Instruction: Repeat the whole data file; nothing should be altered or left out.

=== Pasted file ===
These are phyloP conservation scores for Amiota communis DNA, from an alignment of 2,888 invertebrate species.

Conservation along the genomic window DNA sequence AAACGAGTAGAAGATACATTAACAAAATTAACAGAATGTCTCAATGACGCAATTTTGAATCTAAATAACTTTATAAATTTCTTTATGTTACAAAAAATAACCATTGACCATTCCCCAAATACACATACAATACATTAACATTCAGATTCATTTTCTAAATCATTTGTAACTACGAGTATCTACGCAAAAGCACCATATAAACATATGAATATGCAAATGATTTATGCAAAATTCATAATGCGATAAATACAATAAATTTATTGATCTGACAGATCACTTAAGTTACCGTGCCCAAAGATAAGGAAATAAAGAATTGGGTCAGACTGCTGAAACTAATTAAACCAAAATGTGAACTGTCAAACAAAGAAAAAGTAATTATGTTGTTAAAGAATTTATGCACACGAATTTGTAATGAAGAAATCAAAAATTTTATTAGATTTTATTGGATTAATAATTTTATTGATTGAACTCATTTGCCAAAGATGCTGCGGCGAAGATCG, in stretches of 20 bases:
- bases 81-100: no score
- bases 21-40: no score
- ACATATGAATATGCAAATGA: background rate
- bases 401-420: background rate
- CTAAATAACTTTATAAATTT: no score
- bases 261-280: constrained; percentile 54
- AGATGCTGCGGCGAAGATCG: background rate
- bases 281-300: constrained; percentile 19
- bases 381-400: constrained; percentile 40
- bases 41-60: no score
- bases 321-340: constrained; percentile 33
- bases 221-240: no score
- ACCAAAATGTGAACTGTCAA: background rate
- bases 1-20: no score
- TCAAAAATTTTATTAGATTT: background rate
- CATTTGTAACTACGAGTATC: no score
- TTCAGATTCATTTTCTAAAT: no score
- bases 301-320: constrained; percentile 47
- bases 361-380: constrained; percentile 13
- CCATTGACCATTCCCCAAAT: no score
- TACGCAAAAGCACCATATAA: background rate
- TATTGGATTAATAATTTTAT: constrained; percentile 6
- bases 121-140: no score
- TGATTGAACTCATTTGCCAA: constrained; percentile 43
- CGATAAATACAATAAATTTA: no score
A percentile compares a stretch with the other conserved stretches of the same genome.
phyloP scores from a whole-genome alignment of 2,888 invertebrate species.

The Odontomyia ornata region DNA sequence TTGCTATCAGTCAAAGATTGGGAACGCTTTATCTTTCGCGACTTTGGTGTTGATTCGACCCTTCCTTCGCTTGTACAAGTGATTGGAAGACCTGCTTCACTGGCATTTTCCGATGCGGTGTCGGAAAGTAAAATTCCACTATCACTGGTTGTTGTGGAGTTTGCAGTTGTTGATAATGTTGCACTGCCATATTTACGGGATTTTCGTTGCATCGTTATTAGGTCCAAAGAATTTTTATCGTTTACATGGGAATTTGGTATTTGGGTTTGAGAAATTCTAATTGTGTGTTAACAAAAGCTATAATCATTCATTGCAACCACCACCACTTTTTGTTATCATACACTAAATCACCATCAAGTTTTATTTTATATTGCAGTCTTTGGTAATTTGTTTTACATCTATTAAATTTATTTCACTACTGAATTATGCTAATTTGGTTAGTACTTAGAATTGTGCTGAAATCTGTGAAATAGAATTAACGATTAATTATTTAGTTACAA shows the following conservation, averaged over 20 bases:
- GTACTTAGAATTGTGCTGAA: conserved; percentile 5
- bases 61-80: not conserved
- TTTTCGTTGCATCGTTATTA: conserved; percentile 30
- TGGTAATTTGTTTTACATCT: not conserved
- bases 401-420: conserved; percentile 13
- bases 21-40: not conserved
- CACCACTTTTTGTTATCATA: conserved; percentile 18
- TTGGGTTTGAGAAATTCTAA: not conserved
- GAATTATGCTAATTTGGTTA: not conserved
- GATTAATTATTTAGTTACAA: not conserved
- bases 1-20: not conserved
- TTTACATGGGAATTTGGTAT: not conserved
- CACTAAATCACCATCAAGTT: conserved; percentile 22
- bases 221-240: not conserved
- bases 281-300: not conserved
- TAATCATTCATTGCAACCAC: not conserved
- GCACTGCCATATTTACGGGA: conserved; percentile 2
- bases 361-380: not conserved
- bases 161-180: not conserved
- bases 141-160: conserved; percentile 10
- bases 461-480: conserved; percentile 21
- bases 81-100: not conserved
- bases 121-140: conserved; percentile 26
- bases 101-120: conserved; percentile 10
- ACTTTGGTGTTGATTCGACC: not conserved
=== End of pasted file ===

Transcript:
These are phyloP conservation scores for Amiota communis DNA, from an alignment of 2,888 invertebrate species.

Conservation along the genomic window DNA sequence AAACGAGTAGAAGATACATTAACAAAATTAACAGAATGTCTCAATGACGCAATTTTGAATCTAAATAACTTTATAAATTTCTTTATGTTACAAAAAATAACCATTGACCATTCCCCAAATACACATACAATACATTAACATTCAGATTCATTTTCTAAATCATTTGTAACTACGAGTATCTACGCAAAAGCACCATATAAACATATGAATATGCAAATGATTTATGCAAAATTCATAATGCGATAAATACAATAAATTTATTGATCTGACAGATCACTTAAGTTACCGTGCCCAAAGATAAGGAAATAAAGAATTGGGTCAGACTGCTGAAACTAATTAAACCAAAATGTGAACTGTCAAACAAAGAAAAAGTAATTATGTTGTTAAAGAATTTATGCACACGAATTTGTAATGAAGAAATCAAAAATTTTATTAGATTTTATTGGATTAATAATTTTATTGATTGAACTCATTTGCCAAAGATGCTGCGGCGAAGATCG, in stretches of 20 bases:
- bases 81-100: no score
- bases 21-40: no score
- ACATATGAATATGCAAATGA: background rate
- bases 401-420: background rate
- CTAAATAACTTTATAAATTT: no score
- bases 261-280: constrained; percentile 54
- AGATGCTGCGGCGAAGATCG: background rate
- bases 281-300: constrained; percentile 19
- bases 381-400: constrained; percentile 40
- bases 41-60: no score
- bases 321-340: constrained; percentile 33
- bases 221-240: no score
- ACCAAAATGTGAACTGTCAA: background rate
- bases 1-20: no score
- TCAAAAATTTTATTAGATTT: background rate
- CATTTGTAACTACGAGTATC: no score
- TTCAGATTCATTTTCTAAAT: no score
- bases 301-320: constrained; percentile 47
- bases 361-380: constrained; percentile 13
- CCATTGACCATTCCCCAAAT: no score
- TACGCAAAAGCACCATATAA: background rate
- TATTGGATTAATAATTTTAT: constrained; percentile 6
- bases 121-140: no score
- TGATTGAACTCATTTGCCAA: constrained; percentile 43
- CGATAAATACAATAAATTTA: no score
A percentile compares a stretch with the other conserved stretches of the same genome.
phyloP scores from a whole-genome alignment of 2,888 invertebrate species.

The Odontomyia ornata region DNA sequence TTGCTATCAGTCAAAGATTGGGAACGCTTTATCTTTCGCGACTTTGGTGTTGATTCGACCCTTCCTTCGCTTGTACAAGTGATTGGAAGACCTGCTTCACTGGCATTTTCCGATGCGGTGTCGGAAAGTAAAATTCCACTATCACTGGTTGTTGTGGAGTTTGCAGTTGTTGATAATGTTGCACTGCCATATTTACGGGATTTTCGTTGCATCGTTATTAGGTCCAAAGAATTTTTATCGTTTACATGGGAATTTGGTATTTGGGTTTGAGAAATTCTAATTGTGTGTTAACAAAAGCTATAATCATTCATTGCAACCACCACCACTTTTTGTTATCATACACTAAATCACCATCAAGTTTTATTTTATATTGCAGTCTTTGGTAATTTGTTTTACATCTATTAAATTTATTTCACTACTGAATTATGCTAATTTGGTTAGTACTTAGAATTGTGCTGAAATCTGTGAAATAGAATTAACGATTAATTATTTAGTTACAA shows the following conservation, averaged over 20 bases:
- GTACTTAGAATTGTGCTGAA: conserved; percentile 5
- bases 61-80: not conserved
- TTTTCGTTGCATCGTTATTA: conserved; percentile 30
- TGGTAATTTGTTTTACATCT: not conserved
- bases 401-420: conserved; percentile 13
- bases 21-40: not conserved
- CACCACTTTTTGTTATCATA: conserved; percentile 18
- TTGGGTTTGAGAAATTCTAA: not conserved
- GAATTATGCTAATTTGGTTA: not conserved
- GATTAATTATTTAGTTACAA: not conserved
- bases 1-20: not conserved
- TTTACATGGGAATTTGGTAT: not conserved
- CACTAAATCACCATCAAGTT: conserved; percentile 22
- bases 221-240: not conserved
- bases 281-300: not conserved
- TAATCATTCATTGCAACCAC: not conserved
- GCACTGCCATATTTACGGGA: conserved; percentile 2
- bases 361-380: not conserved
- bases 161-180: not conserved
- bases 141-160: conserved; percentile 10
- bases 461-480: conserved; percentile 21
- bases 81-100: not conserved
- bases 121-140: conserved; percentile 26
- bases 101-120: conserved; percentile 10
- ACTTTGGTGTTGATTCGACC: not conserved